iRise Executive Coaching

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Latest from iRise Executive Coaching

Clear the clutter – physical, mental, and emotional. Let’s first explore productivity. Productivity, simply put, is the ratio of output to input.  The higher the output compared to input, the higher that productivity is measured; however increasing productivity is more easily said than actually done. Not all output and input is easily quantifiable, especially personal effort, energy, and opportunity costs.  I often see and hear leaders use time as a measurement of input in the productivity equation. The hope is that, as more time is devoted to a project, the output will increase and therefore so will the productivity…
Is Burnout leading to Imposter Syndrome or is Imposter Syndrome leading to Burnout? Let’s explore this question further. I was listening to a Peloton meditation guided by trainer Anna Greenberg and heard her say “Aim for progress, not perfection.” It is the same line I have used multiple times with my coaching clients who–like many high achieving individuals–measure progress through the lens of perfectionism. If it isn’t perfect, it’s not good enough. Striving for perfection, especially for an individual that is constantly multi-tasking and juggling multiple priorities, adds more to an already full plate. This can increase burnout. Aiming for…
I recently coached a team of physicians and nurses in conflict. Individual members of the team had been recognized for their great service to patients, had great recommendations from peers, and colleagues outside their service, but their clinical service team together had been evaluated as “dysfunctional” and “uncoordinated.” The unit had a culture of gossip, with certain members frustrated by a perceived lack of collegiality. The nursing and physician leaders also struggled with getting along. I was commissioned by the executive leadership team to identify, strategize, and help facilitate workshops that would create better working relationships with the team members.…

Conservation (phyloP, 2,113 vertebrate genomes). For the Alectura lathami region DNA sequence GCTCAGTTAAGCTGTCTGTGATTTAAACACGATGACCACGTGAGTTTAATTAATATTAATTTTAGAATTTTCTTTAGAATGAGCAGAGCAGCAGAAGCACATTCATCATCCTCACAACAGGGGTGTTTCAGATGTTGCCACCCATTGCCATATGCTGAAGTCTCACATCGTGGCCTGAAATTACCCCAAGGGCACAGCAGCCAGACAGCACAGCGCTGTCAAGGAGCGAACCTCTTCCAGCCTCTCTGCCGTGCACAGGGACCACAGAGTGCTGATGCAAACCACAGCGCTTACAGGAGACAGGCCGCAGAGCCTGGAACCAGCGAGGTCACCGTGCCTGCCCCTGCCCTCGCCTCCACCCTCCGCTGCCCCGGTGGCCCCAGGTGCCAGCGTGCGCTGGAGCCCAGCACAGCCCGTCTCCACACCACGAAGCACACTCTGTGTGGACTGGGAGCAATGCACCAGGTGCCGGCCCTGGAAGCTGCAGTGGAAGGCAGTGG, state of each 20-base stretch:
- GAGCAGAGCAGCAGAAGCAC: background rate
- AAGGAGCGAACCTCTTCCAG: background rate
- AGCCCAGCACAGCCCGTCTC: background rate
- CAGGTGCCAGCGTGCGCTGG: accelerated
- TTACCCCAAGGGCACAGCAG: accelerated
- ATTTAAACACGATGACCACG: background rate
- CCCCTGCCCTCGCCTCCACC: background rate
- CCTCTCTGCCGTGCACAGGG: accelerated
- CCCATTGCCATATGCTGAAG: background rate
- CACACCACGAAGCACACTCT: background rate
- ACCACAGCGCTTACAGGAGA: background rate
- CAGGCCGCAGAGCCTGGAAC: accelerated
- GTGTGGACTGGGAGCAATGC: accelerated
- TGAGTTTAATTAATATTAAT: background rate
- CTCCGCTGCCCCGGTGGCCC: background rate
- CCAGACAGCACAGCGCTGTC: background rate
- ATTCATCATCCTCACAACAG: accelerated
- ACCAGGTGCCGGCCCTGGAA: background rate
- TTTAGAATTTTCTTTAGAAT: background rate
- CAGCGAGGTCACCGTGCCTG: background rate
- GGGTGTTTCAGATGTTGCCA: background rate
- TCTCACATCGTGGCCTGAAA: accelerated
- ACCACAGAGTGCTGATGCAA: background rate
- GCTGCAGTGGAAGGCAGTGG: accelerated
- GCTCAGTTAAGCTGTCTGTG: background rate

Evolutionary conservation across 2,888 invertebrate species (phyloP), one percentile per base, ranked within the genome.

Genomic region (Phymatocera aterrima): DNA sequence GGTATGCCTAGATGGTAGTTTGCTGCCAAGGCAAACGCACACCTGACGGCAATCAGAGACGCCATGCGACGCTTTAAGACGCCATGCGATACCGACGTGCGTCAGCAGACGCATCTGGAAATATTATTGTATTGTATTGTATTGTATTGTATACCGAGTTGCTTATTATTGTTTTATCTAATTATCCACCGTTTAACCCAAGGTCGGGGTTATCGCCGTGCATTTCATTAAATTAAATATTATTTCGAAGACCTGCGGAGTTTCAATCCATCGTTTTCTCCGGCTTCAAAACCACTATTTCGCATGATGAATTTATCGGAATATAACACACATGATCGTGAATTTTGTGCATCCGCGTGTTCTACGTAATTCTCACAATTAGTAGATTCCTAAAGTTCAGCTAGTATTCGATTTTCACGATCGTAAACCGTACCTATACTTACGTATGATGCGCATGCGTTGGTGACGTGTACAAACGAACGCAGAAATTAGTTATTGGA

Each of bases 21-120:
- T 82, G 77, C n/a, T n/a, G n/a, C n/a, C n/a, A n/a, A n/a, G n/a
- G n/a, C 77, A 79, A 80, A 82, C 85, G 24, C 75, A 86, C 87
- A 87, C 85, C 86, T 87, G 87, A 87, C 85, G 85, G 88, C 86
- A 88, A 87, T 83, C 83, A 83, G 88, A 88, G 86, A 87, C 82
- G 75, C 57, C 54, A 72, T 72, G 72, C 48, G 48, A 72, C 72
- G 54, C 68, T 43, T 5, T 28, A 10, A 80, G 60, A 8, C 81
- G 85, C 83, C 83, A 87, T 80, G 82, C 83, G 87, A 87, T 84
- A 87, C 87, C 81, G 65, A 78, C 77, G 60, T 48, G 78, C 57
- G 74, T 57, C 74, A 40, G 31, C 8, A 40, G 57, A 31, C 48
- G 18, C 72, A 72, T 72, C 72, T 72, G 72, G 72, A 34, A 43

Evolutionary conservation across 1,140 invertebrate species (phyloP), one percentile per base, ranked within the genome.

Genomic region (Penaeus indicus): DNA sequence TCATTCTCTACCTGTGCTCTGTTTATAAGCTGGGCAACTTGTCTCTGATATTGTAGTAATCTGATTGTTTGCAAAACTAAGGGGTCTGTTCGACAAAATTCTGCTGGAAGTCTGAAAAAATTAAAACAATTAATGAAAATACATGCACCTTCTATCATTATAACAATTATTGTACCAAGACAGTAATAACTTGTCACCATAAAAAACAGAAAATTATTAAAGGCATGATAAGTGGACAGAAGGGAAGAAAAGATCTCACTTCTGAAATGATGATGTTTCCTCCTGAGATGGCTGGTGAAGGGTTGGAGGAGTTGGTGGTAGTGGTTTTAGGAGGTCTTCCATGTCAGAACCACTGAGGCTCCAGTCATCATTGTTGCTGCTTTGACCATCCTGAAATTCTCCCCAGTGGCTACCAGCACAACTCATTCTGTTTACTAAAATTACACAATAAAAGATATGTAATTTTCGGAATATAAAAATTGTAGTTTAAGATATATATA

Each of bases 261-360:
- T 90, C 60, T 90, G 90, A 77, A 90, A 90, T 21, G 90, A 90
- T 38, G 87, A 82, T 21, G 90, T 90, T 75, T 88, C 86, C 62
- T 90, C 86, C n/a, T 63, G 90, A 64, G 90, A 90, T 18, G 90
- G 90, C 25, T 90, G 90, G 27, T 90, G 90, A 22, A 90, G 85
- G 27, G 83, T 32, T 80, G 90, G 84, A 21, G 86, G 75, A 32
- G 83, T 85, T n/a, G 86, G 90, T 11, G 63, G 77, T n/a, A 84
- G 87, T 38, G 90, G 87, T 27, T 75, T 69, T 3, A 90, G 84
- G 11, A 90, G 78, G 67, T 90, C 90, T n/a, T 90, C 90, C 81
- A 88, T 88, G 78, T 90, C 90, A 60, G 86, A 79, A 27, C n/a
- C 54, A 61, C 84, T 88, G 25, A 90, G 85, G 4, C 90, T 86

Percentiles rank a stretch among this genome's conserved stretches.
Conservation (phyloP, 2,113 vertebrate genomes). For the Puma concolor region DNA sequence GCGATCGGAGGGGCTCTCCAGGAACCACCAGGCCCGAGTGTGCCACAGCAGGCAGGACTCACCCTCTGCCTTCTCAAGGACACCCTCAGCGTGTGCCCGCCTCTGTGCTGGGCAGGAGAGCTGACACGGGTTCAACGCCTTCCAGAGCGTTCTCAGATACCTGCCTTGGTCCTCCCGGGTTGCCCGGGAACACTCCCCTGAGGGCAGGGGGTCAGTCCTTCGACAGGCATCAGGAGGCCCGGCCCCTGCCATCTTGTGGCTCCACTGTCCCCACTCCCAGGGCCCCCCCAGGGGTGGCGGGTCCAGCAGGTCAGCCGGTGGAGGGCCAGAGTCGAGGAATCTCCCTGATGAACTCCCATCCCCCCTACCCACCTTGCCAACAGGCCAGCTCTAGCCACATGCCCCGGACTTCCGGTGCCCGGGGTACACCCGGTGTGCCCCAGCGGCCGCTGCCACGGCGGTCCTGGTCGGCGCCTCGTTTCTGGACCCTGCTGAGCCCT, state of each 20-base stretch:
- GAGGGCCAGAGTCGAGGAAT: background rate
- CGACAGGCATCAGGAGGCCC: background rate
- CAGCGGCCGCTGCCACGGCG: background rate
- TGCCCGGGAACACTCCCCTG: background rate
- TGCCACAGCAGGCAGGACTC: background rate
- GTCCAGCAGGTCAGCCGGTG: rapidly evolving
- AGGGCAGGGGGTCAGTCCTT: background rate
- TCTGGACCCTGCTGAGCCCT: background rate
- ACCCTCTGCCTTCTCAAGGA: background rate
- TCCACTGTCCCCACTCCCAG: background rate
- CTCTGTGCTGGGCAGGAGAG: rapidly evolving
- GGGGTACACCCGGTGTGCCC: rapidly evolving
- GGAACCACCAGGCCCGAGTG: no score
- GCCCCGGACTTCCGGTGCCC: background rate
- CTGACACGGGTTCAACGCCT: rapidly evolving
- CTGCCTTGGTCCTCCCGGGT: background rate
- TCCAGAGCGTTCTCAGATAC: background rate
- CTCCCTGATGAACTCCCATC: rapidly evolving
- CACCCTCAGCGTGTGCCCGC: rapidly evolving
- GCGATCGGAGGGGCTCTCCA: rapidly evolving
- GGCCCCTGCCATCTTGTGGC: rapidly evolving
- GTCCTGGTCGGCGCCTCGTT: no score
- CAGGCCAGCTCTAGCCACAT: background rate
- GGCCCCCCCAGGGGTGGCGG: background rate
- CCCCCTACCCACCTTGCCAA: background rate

Damian, a client of mine, started coaching with me when he was “stuck” in his career and struggling to get promotional opportunities. In order for him to take a more positive approach to his vision and goal setting, I had him take the CliftonStrengths Assessment. Through this tool, he understood that his natural leadership style is in the strategic thinking domain. He can brainstorm many ideas to a problem, analyze enormous amounts of data, and is able to conceptualize objective solutions. Instead of trying to “fix” what he perceived were weaknesses, he leveraged his strengths to set clear goals…
Meet Damian (name altered for anonymity). Age 45 and Director in a clinical research team with a major pharmaceutical firm. Damian had worked in various roles in the pharmaceutical industry for over 20 years as a scientist and administrative leader. I first met him when he felt “stuck” in his current role. He had been in the same position for 5 years and while he had received pay raises, he had not been given any opportunity for promotion or significant professional growth. During our initial sessions, he explained to me all the constructive feedback he had received in recent years.…